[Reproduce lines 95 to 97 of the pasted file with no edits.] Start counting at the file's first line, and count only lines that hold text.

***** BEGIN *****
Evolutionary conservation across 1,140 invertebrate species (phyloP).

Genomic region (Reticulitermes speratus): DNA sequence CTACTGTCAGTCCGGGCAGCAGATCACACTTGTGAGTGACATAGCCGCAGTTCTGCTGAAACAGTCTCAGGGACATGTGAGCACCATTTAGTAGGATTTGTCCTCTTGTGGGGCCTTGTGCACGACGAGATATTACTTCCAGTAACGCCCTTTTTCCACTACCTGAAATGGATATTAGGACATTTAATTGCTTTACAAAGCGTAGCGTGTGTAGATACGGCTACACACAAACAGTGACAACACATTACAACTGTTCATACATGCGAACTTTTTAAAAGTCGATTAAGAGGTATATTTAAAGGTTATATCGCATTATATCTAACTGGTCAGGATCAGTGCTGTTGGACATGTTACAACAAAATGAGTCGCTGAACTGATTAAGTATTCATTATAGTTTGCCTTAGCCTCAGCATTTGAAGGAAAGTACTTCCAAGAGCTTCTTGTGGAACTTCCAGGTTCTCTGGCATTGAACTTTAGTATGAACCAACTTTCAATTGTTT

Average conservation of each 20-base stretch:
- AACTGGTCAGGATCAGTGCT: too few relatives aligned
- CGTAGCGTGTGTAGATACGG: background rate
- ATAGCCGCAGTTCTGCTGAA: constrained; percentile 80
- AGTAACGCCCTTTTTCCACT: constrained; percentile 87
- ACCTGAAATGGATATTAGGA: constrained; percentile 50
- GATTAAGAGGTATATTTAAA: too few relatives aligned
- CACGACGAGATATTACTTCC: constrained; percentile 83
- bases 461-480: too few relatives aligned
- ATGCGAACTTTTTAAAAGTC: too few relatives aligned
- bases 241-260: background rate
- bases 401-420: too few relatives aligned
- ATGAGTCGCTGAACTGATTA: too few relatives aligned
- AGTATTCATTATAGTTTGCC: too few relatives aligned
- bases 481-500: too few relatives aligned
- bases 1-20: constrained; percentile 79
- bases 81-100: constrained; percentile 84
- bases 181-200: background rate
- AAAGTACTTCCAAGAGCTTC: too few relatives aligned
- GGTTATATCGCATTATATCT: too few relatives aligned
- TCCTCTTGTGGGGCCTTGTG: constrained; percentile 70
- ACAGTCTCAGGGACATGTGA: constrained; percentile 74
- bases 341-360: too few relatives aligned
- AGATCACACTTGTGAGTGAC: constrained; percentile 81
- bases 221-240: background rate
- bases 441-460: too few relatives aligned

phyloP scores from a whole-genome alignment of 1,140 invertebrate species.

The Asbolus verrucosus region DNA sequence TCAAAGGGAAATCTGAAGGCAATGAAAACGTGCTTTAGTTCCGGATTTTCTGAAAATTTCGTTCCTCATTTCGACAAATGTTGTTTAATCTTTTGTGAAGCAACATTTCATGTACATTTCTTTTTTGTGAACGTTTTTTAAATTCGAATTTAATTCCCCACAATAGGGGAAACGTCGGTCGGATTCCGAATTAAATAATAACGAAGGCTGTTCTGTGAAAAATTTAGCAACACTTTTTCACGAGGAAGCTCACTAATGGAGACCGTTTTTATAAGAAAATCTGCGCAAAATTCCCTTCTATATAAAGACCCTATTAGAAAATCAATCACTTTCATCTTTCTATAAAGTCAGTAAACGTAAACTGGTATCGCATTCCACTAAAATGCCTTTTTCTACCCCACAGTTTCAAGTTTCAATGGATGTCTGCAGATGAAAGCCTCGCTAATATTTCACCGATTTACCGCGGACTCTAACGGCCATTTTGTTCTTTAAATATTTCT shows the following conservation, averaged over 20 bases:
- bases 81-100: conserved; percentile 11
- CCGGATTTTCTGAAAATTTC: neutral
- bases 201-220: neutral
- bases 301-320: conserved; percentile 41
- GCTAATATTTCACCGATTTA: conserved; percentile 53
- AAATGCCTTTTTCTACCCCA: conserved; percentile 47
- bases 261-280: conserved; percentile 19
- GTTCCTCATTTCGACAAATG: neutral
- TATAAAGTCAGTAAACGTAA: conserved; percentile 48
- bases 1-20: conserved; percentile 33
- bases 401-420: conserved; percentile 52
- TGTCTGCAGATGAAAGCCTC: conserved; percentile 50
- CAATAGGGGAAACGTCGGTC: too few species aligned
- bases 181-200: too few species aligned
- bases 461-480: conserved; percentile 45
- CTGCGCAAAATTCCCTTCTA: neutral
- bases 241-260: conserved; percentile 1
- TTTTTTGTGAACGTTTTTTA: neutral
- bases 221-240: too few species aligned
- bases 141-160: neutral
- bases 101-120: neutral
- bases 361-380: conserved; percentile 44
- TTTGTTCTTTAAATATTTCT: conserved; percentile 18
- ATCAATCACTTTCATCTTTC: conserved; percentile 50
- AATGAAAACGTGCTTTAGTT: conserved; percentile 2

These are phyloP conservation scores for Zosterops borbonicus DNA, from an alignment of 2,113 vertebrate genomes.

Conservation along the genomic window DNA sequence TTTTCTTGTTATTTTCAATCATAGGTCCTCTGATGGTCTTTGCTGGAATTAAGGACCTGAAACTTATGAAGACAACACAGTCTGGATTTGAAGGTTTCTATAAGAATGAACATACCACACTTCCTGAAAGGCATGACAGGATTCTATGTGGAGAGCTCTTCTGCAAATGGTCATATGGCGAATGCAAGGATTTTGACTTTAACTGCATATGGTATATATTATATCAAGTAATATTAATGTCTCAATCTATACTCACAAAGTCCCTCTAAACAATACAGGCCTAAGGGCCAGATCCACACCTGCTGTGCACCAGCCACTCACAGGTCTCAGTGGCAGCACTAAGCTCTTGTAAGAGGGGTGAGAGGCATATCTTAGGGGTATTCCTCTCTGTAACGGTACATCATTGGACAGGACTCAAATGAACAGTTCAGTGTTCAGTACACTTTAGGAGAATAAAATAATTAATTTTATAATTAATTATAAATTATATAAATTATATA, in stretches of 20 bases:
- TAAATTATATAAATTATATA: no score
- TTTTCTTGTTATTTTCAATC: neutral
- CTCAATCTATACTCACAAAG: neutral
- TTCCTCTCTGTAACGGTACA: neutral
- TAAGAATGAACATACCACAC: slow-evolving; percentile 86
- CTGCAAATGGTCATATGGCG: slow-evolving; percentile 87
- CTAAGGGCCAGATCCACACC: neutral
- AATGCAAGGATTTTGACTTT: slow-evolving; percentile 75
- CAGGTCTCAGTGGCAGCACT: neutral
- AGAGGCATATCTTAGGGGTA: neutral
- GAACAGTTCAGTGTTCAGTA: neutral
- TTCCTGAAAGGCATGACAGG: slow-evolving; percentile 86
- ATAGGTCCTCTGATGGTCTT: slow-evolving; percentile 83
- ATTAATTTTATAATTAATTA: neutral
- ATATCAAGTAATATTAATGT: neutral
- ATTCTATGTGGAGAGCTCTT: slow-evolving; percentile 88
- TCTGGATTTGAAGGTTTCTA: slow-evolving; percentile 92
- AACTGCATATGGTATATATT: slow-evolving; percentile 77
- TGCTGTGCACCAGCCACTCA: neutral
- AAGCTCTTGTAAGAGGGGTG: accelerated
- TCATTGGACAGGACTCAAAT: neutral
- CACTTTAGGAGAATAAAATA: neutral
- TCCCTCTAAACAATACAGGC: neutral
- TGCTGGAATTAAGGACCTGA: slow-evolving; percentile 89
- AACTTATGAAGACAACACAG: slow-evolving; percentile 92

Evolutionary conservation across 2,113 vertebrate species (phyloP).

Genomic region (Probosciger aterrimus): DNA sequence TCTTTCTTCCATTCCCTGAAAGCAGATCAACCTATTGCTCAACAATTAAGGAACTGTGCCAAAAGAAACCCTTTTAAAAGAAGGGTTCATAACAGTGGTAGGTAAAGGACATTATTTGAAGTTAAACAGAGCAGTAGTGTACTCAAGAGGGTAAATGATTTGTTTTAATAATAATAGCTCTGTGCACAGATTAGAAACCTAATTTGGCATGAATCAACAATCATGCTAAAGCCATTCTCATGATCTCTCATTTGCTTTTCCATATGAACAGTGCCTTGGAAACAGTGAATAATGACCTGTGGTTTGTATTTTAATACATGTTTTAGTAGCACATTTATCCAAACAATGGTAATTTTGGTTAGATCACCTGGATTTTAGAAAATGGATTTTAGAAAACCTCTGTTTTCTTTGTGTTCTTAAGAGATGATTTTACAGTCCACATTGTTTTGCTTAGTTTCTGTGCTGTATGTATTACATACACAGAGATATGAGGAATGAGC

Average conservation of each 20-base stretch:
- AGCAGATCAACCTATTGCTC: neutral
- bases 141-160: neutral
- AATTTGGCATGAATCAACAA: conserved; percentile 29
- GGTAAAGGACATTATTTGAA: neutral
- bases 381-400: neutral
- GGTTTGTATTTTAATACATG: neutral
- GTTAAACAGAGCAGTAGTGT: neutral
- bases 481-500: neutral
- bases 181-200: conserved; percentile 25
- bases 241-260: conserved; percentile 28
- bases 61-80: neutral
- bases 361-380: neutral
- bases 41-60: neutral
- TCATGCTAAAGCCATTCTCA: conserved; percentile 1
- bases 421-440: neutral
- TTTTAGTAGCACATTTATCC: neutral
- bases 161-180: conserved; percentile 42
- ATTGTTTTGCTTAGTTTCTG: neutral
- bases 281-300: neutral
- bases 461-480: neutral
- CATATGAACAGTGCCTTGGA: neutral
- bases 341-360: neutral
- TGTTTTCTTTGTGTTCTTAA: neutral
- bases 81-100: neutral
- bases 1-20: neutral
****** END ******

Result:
- bases 241-260: conserved; percentile 28
- bases 61-80: neutral
- bases 361-380: neutral